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When One Drinks and the Other Doesn't

July 21, 1989|SUSAN CHRISTIAN | Susan Christian is a regular contributor to Orange County Life.

The mood was festive, the company good, the restaurant Mexican. So Kathy ordered a margarita on the rocks.

"And for you, sir?" the bar waitress asked Roger. "I'll have some iced tea," he responded.

"Oh, well, in that case, I'll have iced tea also," Kathy sputtered. But Roger insisted that she stick with her original request.

It was the couple's first date, and Kathy, a legal aide in Costa Mesa, did not yet know that Roger is a recovering alcoholic. She took a few perfunctory sips of her margarita, then ordered coffee.

"I don't like drinking alone," Kathy, 28, said. "To me, drinking is a social affair. I feel self-conscious when I'm the only person doing it. I know it's purely psychological, but I can feel tipsy after half a glass of wine if the other person isn't partaking."

Romancing a teetotaler has proved a new experience because she previously was involved with a wine collector for four years. "I have to admit that I still miss some things about dating a drinker," Kathy said. "My ex-boyfriend and I would order a bottle of good wine with dinner, then discuss the wine over our meal. We'd have friends over for wine and cheese. Drinking was an integral part of our relationship."

Today, Kathy seldom drinks alcohol in Roger's presence. "It's just not much fun, drinking a good glass of Cabernet while your date is sitting there drinking water."

Roger says that the choice to refrain is Kathy's. "It's more an issue with her than it is with me," said the 28-year-old business consultant, who lives in Irvine. "Kathy doesn't drink in excess, so it doesn't bother me when she has a drink.

"When I first became sober a few years ago, I didn't care to be around drinkers, but I've gotten over that. The odd thing is that drinkers haven't gotten over me not drinking. They'll act apologetic--making it a point to say that they don't drive intoxicated.

"Kathy and I have been going out for a year now, and she still says things like, 'It's been a long day at work, so I'm entitled to one glass of wine. I say, 'Go right ahead--you don't need to rationalize to me.' "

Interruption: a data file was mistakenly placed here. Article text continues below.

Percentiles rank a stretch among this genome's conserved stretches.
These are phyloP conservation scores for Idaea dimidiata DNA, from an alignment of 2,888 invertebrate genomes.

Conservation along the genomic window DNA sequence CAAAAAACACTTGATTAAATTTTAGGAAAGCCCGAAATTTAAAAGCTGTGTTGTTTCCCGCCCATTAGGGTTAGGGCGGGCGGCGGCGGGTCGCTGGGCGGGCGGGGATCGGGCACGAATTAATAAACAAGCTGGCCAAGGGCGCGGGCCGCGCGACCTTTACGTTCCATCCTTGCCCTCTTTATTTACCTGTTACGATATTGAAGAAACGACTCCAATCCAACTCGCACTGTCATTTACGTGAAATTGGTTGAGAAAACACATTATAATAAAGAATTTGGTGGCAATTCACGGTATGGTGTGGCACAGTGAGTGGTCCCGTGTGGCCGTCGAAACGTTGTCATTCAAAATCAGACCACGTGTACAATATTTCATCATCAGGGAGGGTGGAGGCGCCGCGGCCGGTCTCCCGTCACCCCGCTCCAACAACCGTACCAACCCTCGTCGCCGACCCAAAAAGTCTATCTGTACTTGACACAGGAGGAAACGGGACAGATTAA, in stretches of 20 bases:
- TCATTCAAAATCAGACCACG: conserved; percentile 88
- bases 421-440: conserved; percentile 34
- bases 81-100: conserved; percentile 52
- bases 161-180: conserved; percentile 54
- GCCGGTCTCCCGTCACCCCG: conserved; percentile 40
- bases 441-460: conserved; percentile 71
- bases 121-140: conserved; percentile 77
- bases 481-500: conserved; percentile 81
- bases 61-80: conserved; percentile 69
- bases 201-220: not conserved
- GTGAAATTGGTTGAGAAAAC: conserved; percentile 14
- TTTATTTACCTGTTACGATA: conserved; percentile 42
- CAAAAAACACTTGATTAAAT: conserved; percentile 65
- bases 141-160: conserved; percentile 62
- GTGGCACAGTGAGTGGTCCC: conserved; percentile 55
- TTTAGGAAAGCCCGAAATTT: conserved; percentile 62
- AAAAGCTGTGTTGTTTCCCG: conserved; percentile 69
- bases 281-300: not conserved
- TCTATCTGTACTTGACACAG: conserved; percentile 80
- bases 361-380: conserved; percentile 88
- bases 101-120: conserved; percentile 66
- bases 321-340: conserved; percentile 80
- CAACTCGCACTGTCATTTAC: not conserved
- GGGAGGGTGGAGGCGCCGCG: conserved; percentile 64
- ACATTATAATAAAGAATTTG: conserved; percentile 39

Despite their difference on the alcohol front, Kathy and Roger obviously have found enough common ground to foster a relationship. Regardless, they both confess to noticing a discrepancy on occasion.

"I would never, ever make any decision about our relationship based on the fact that Roger doesn't drink," Kathy said. "But that doesn't mean that I don't sometimes wish he weren't a recovering alcoholic--although, of course, I'm glad that he's 'recovering' as opposed to just 'alcoholic.'

"I've never had any sort of addiction to alcohol; it's just a fun recreation for me. My ex-boyfriend and I would pop a bottle of champagne and sit in his sauna and get loose and giggly. I miss that."

Roger wonders if marrying a nondrinker like himself might--in the long run--be the safer route. "Kathy and I don't live together, so there's no alcohol around my house," he said. "If we do move in together, I wouldn't want to say, 'No, you can't keep that bottle of tequila in our cabinet.'

"Once you know what it's like to have craved alcohol, you can't help but have this little fear that--given the opportunity--you might someday lose control and start drinking again."

Carol Hughes, an El Toro psychotherapist who specializes in the treatment of chemical dependency, said the degree of discomfort encountered between a drinker and a nondrinker depends on the pair's self-confidence.

"If the nondrinker grew up with an alcoholic parent, and he hasn't worked through those issues, watching someone else drink can push a lot of old buttons," Hughes said. "He can be very rigid. Control is enormously important to him, because he saw his parents so out of control.

"On the other hand, if the person who drinks has an inkling that he drinks too much, even though he calls himself a social drinker, he might overreact to a nondrinker. The nondrinker can make him feel guilty and make him question himself."

When confronted with a nondrinker, Hughes said, an insecure "social drinker" might worry: "What's wrong with me? This person can have a good time without liquor. Why can't I?"

Drinkers often view nondrinkers as "duds," Hughes observed. "They might think, 'This person doesn't know how to relax and have a good time.' It's common in our culture for those who are drinking to encourage others to drink: 'Oh, come on. One drink isn't going to hurt you.' In our society, being sociable and having a good time is linked with drinking."

Katherine, an Irvine resident, concurred. "I feel constant pressure to drink, even from good friends. They act as if I don't want to let my hair down. And I've gotten the feeling that people think I'm frowning on them for drinking, and that's not the case at all."

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